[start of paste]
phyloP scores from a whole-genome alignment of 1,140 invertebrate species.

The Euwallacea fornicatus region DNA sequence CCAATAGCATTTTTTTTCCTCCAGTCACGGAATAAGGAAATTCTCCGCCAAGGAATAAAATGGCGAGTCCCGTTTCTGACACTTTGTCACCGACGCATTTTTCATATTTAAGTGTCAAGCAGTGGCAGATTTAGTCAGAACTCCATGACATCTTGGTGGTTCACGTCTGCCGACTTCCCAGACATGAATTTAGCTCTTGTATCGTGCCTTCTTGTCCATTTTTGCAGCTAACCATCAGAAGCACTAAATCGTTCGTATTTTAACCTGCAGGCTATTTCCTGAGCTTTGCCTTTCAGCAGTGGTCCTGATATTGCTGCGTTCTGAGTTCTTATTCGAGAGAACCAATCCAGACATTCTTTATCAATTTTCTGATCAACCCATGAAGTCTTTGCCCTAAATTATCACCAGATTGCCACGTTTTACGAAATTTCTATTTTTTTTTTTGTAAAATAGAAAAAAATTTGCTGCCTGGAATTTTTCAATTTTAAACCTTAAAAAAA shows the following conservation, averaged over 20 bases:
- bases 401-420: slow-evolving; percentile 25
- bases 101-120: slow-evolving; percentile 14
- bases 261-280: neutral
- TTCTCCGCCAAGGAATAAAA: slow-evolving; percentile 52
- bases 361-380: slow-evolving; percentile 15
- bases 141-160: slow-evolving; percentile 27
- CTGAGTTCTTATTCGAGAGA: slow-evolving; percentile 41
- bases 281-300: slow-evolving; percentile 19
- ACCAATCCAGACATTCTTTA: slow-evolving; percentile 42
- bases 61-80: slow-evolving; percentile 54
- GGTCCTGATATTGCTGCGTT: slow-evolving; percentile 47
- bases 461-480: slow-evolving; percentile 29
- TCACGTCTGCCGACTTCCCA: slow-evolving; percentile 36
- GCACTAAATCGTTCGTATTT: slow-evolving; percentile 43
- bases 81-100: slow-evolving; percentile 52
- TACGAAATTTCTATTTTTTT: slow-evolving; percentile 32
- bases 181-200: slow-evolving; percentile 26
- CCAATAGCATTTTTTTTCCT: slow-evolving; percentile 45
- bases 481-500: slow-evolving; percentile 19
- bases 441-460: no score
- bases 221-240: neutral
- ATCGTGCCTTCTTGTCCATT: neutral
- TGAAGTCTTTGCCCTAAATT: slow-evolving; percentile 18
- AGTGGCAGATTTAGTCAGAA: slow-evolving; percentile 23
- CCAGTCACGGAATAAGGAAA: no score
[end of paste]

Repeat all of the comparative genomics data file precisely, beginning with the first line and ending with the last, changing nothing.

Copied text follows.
phyloP scores from a whole-genome alignment of 1,140 invertebrate species.

The Euwallacea fornicatus region DNA sequence CCAATAGCATTTTTTTTCCTCCAGTCACGGAATAAGGAAATTCTCCGCCAAGGAATAAAATGGCGAGTCCCGTTTCTGACACTTTGTCACCGACGCATTTTTCATATTTAAGTGTCAAGCAGTGGCAGATTTAGTCAGAACTCCATGACATCTTGGTGGTTCACGTCTGCCGACTTCCCAGACATGAATTTAGCTCTTGTATCGTGCCTTCTTGTCCATTTTTGCAGCTAACCATCAGAAGCACTAAATCGTTCGTATTTTAACCTGCAGGCTATTTCCTGAGCTTTGCCTTTCAGCAGTGGTCCTGATATTGCTGCGTTCTGAGTTCTTATTCGAGAGAACCAATCCAGACATTCTTTATCAATTTTCTGATCAACCCATGAAGTCTTTGCCCTAAATTATCACCAGATTGCCACGTTTTACGAAATTTCTATTTTTTTTTTTGTAAAATAGAAAAAAATTTGCTGCCTGGAATTTTTCAATTTTAAACCTTAAAAAAA shows the following conservation, averaged over 20 bases:
- bases 401-420: slow-evolving; percentile 25
- bases 101-120: slow-evolving; percentile 14
- bases 261-280: neutral
- TTCTCCGCCAAGGAATAAAA: slow-evolving; percentile 52
- bases 361-380: slow-evolving; percentile 15
- bases 141-160: slow-evolving; percentile 27
- CTGAGTTCTTATTCGAGAGA: slow-evolving; percentile 41
- bases 281-300: slow-evolving; percentile 19
- ACCAATCCAGACATTCTTTA: slow-evolving; percentile 42
- bases 61-80: slow-evolving; percentile 54
- GGTCCTGATATTGCTGCGTT: slow-evolving; percentile 47
- bases 461-480: slow-evolving; percentile 29
- TCACGTCTGCCGACTTCCCA: slow-evolving; percentile 36
- GCACTAAATCGTTCGTATTT: slow-evolving; percentile 43
- bases 81-100: slow-evolving; percentile 52
- TACGAAATTTCTATTTTTTT: slow-evolving; percentile 32
- bases 181-200: slow-evolving; percentile 26
- CCAATAGCATTTTTTTTCCT: slow-evolving; percentile 45
- bases 481-500: slow-evolving; percentile 19
- bases 441-460: no score
- bases 221-240: neutral
- ATCGTGCCTTCTTGTCCATT: neutral
- TGAAGTCTTTGCCCTAAATT: slow-evolving; percentile 18
- AGTGGCAGATTTAGTCAGAA: slow-evolving; percentile 23
- CCAGTCACGGAATAAGGAAA: no score